“It’s passive management, which is pretty cool really,” Mr. Diamond said, explaining that he chose which appliances to connect to the system. “In retrospect, I would have put on a couple of plugs in the kitchen to run a kettle. And I would have put on the garage door openers. Only because it’s a pain in the butt when the doors are closed and your car’s inside and now you have to crawl around the car to release it manually.”

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Earl Diamond points out 'necessary' appliances and rooms connected to a separate circuit breaker panel for Hydro-Quebec’s battery used for backup power.Evan Buhler/The Globe and Mail

It’s not a new idea.

Vermont’s Green Mountain Power is going big on home batteries. The utility unveiled a new strategy this past October called the Zero Outages Initiative, by which it plans to expand its existing home-battery program and spend US$30-million to equip an additional 1,600 homes with the system in 2025 and 2026. The move targets rural clients in particular.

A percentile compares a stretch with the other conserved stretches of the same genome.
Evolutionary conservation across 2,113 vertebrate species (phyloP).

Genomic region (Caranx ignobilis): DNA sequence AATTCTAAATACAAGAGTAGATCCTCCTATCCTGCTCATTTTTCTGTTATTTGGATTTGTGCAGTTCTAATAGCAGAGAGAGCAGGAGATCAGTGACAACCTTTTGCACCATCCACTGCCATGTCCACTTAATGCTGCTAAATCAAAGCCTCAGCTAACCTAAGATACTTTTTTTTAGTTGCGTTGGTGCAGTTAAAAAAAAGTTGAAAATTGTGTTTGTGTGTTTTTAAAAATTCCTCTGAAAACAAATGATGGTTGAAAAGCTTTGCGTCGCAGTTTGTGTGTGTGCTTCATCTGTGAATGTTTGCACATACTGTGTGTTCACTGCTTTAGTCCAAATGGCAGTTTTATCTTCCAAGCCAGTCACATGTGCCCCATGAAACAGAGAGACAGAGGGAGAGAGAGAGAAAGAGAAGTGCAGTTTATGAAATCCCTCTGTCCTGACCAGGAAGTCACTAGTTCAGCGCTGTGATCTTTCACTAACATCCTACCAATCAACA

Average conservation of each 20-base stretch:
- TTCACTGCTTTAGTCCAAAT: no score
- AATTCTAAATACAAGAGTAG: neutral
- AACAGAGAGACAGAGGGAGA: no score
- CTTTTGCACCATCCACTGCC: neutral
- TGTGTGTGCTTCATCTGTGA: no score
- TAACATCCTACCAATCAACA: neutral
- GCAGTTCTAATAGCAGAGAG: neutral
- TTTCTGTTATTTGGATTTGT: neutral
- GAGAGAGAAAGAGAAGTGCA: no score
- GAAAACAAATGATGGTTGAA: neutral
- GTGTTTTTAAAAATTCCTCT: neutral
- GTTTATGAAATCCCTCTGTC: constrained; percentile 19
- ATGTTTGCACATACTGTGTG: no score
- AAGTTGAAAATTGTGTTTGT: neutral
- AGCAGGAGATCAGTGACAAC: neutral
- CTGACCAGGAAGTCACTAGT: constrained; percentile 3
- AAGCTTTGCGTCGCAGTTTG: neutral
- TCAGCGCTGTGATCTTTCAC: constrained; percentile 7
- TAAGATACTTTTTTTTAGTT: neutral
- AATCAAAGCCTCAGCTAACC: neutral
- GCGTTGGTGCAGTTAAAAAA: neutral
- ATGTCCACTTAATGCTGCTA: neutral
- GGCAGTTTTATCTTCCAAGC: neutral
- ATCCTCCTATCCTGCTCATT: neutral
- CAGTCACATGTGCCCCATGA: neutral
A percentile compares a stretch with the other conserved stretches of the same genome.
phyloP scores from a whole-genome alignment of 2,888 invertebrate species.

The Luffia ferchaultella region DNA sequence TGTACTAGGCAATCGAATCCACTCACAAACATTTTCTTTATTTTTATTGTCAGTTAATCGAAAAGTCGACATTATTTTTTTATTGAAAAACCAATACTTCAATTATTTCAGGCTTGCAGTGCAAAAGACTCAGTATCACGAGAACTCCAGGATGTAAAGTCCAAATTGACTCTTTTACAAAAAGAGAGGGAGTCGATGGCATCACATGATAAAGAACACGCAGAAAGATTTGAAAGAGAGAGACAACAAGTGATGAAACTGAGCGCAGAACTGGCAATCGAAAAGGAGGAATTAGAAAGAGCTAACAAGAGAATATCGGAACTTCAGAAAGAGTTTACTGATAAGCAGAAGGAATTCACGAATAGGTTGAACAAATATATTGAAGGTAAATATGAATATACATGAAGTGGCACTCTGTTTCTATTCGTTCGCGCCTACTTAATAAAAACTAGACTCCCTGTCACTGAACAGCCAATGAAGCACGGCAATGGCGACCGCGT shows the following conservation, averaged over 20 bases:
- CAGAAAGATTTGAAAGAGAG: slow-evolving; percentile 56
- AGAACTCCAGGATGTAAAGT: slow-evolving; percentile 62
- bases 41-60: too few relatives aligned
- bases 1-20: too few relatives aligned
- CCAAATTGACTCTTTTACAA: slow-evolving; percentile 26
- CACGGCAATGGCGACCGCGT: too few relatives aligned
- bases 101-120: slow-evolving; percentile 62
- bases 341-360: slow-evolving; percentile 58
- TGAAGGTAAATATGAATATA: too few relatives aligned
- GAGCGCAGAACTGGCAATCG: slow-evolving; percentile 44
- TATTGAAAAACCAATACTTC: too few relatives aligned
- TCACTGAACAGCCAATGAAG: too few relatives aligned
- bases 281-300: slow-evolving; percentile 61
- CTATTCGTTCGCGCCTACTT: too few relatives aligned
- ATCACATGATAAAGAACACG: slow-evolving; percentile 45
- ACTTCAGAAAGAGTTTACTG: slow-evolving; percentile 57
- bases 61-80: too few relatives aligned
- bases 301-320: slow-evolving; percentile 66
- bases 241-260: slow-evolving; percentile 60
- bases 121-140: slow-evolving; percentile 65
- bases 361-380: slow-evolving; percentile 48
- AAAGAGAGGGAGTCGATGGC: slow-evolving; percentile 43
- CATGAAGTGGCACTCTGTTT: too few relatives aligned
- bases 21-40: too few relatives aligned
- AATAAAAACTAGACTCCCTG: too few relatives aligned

Nova Scotia Power, privately owned by energy and services company Emera, is at the tail end of a three-year pilot program on home batteries in which 125 customers took part. Under an agreement they signed with the utility, those clients will continue to use the batteries – either a $3,000 Tesla Powerwall 2 battery or a $4,200 Sunverge Infinity battery – for another seven years.

Most have opted to finance the battery and will own it at the end of the period, utility spokesperson Jacqueline Foster said.

“This is really us saying ‘What solutions could we bring to the energy mix beyond deploying more power lines and infrastructure,’ ” said Jean-Pierre Croteau, Hydro-Québec’s head of residential and commercial vision.

“We’re really at the beginning of this wave” in what are called non-wire alternatives, he said. “It’s starting to get interesting.”